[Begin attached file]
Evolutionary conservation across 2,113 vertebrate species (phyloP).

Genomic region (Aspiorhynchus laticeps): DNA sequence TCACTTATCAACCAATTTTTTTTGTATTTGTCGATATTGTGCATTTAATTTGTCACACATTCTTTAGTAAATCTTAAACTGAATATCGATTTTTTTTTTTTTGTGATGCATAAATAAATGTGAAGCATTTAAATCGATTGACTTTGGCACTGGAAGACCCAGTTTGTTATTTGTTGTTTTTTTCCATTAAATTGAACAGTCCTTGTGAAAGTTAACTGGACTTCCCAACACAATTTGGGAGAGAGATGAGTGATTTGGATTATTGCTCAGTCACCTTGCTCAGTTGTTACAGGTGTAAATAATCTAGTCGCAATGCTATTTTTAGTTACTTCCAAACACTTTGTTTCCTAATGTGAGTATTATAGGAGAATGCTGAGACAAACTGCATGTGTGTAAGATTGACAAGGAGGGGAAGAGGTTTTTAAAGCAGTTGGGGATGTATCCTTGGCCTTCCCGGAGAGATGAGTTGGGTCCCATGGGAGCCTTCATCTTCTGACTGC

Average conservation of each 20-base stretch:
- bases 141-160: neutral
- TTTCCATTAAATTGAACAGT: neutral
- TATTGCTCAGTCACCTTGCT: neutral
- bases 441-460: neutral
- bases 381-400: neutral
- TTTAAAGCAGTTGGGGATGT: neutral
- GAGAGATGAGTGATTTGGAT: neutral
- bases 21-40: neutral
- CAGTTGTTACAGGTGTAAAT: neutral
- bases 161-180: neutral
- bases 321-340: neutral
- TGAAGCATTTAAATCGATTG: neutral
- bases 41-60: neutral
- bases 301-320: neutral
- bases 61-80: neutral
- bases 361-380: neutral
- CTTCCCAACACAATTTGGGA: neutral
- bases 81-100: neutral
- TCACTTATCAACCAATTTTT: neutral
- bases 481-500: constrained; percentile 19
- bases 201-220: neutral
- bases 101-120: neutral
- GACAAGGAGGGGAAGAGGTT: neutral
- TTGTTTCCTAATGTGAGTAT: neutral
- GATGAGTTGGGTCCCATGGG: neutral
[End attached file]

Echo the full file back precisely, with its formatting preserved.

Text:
Evolutionary conservation across 2,113 vertebrate species (phyloP).

Genomic region (Aspiorhynchus laticeps): DNA sequence TCACTTATCAACCAATTTTTTTTGTATTTGTCGATATTGTGCATTTAATTTGTCACACATTCTTTAGTAAATCTTAAACTGAATATCGATTTTTTTTTTTTTGTGATGCATAAATAAATGTGAAGCATTTAAATCGATTGACTTTGGCACTGGAAGACCCAGTTTGTTATTTGTTGTTTTTTTCCATTAAATTGAACAGTCCTTGTGAAAGTTAACTGGACTTCCCAACACAATTTGGGAGAGAGATGAGTGATTTGGATTATTGCTCAGTCACCTTGCTCAGTTGTTACAGGTGTAAATAATCTAGTCGCAATGCTATTTTTAGTTACTTCCAAACACTTTGTTTCCTAATGTGAGTATTATAGGAGAATGCTGAGACAAACTGCATGTGTGTAAGATTGACAAGGAGGGGAAGAGGTTTTTAAAGCAGTTGGGGATGTATCCTTGGCCTTCCCGGAGAGATGAGTTGGGTCCCATGGGAGCCTTCATCTTCTGACTGC

Average conservation of each 20-base stretch:
- bases 141-160: neutral
- TTTCCATTAAATTGAACAGT: neutral
- TATTGCTCAGTCACCTTGCT: neutral
- bases 441-460: neutral
- bases 381-400: neutral
- TTTAAAGCAGTTGGGGATGT: neutral
- GAGAGATGAGTGATTTGGAT: neutral
- bases 21-40: neutral
- CAGTTGTTACAGGTGTAAAT: neutral
- bases 161-180: neutral
- bases 321-340: neutral
- TGAAGCATTTAAATCGATTG: neutral
- bases 41-60: neutral
- bases 301-320: neutral
- bases 61-80: neutral
- bases 361-380: neutral
- CTTCCCAACACAATTTGGGA: neutral
- bases 81-100: neutral
- TCACTTATCAACCAATTTTT: neutral
- bases 481-500: constrained; percentile 19
- bases 201-220: neutral
- bases 101-120: neutral
- GACAAGGAGGGGAAGAGGTT: neutral
- TTGTTTCCTAATGTGAGTAT: neutral
- GATGAGTTGGGTCCCATGGG: neutral